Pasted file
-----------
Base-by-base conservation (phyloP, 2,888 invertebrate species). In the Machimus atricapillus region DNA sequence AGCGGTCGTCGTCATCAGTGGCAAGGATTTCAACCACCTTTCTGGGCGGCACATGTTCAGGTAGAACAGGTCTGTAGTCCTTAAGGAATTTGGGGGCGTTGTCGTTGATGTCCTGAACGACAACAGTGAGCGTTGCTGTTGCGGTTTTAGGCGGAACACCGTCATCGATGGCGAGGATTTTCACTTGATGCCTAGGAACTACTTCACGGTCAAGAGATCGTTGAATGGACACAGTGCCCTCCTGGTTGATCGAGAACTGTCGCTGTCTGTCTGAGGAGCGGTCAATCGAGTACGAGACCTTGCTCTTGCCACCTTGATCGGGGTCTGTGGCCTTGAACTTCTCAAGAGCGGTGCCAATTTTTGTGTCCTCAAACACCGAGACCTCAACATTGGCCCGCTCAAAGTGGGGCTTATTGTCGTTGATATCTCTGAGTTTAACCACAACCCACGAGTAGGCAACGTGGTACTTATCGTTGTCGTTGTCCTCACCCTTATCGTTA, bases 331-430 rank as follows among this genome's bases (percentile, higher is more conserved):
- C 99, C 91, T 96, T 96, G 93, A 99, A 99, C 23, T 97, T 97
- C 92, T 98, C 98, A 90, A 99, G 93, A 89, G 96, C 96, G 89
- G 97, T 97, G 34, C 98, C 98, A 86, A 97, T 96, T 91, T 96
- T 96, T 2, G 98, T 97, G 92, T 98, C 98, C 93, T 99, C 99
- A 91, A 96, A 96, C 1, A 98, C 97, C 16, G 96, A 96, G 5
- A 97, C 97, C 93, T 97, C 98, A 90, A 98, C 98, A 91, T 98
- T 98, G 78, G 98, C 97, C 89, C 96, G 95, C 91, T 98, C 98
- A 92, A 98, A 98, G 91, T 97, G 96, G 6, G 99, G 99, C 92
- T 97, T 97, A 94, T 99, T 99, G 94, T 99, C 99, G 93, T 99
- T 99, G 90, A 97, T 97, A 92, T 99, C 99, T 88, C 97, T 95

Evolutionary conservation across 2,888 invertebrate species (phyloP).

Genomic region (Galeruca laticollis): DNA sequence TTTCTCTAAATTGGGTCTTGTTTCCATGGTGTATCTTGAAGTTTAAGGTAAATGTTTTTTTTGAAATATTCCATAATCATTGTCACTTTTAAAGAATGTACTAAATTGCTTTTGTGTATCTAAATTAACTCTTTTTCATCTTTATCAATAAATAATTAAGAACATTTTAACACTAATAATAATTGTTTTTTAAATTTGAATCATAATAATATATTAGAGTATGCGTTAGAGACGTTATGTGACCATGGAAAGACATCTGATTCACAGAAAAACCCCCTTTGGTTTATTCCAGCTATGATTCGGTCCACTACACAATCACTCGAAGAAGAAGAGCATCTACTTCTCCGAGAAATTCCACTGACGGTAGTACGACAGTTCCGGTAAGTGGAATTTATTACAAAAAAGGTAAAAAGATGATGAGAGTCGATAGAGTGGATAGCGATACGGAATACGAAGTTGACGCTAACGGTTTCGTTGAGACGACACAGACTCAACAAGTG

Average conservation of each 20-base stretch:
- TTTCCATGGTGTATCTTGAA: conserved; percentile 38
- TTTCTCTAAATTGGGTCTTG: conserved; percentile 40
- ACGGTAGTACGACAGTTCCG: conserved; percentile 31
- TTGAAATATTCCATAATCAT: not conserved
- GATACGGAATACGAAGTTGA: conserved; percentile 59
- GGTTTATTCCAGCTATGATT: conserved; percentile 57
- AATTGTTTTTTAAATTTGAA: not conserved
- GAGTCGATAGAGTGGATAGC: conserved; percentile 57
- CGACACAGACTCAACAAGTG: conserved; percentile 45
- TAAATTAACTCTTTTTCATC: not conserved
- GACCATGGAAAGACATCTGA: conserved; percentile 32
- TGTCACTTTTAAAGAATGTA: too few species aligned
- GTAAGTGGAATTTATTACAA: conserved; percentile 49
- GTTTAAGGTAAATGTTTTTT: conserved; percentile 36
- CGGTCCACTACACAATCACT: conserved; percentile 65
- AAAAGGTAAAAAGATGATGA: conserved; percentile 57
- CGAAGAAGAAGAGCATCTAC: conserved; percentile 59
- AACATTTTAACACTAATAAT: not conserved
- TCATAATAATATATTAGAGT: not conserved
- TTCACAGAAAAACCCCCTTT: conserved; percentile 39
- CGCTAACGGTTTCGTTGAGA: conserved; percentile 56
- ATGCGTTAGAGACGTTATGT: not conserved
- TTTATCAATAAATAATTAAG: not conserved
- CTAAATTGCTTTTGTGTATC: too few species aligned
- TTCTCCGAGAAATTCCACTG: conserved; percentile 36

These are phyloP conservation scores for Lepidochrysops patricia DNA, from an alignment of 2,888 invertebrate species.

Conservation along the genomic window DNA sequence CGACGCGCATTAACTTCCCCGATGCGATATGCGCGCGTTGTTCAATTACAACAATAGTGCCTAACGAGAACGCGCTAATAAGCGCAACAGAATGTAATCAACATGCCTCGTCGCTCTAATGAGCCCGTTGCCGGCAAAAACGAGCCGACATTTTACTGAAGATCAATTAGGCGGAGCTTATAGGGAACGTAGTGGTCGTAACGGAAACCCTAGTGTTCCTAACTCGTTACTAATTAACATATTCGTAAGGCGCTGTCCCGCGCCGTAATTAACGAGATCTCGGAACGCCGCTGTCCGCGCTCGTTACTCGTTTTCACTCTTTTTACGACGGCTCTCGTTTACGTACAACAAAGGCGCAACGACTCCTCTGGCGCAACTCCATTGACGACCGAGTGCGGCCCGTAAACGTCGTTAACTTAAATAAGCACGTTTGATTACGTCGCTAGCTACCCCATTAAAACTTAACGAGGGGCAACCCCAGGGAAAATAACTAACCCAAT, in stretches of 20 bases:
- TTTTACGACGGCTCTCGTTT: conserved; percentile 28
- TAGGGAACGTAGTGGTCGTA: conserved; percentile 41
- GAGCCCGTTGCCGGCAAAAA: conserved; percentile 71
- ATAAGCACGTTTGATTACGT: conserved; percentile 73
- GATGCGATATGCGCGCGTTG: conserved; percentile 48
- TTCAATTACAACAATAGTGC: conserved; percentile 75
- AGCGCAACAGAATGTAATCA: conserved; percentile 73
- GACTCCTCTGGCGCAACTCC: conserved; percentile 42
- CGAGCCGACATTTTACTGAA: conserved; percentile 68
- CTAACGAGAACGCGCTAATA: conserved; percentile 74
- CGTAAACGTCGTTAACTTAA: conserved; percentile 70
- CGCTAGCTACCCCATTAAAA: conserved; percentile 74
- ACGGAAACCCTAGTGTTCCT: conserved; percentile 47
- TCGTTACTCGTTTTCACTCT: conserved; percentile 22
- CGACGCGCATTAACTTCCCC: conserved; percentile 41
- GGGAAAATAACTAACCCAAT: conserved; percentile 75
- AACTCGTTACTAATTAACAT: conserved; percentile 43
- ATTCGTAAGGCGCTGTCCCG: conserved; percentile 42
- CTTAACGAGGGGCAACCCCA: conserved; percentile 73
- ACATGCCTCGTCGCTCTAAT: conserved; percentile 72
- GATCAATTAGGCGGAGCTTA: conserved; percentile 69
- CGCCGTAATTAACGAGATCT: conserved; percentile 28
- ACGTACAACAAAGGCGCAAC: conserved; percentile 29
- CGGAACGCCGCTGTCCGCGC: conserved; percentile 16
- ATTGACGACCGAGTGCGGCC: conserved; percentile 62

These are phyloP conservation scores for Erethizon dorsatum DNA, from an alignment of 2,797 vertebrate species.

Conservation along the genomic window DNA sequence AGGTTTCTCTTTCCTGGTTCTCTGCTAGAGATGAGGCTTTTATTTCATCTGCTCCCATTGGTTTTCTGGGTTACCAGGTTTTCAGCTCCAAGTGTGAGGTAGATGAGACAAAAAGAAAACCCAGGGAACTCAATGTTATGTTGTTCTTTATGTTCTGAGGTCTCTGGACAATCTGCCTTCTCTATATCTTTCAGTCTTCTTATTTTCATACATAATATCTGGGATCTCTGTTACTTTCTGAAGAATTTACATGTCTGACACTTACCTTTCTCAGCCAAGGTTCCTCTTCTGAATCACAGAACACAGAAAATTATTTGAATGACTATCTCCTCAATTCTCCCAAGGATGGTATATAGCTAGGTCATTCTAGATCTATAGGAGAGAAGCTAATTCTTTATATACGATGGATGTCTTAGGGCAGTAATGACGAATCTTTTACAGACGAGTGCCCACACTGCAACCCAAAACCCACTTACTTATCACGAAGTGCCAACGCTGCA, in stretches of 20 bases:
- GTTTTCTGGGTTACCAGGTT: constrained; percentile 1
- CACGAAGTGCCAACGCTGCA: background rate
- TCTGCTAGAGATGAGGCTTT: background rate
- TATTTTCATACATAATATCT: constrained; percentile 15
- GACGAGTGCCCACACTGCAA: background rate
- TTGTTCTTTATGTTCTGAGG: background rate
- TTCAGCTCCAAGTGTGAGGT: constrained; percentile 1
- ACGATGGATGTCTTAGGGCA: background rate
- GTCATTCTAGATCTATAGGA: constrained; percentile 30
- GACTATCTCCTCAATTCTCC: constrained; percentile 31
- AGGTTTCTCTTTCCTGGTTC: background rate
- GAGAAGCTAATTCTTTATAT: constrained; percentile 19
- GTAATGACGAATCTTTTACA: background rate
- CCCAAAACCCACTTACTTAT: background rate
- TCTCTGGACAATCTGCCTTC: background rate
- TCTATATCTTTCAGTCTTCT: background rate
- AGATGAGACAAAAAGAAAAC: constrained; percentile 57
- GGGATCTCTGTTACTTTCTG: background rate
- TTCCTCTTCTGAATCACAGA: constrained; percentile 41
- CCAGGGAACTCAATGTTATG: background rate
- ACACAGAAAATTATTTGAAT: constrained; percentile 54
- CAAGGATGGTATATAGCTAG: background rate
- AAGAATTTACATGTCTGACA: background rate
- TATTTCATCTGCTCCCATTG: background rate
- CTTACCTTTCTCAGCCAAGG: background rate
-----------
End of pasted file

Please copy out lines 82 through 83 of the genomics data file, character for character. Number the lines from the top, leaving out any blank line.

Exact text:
- CCCAAAACCCACTTACTTAT: background rate
- TCTCTGGACAATCTGCCTTC: background rate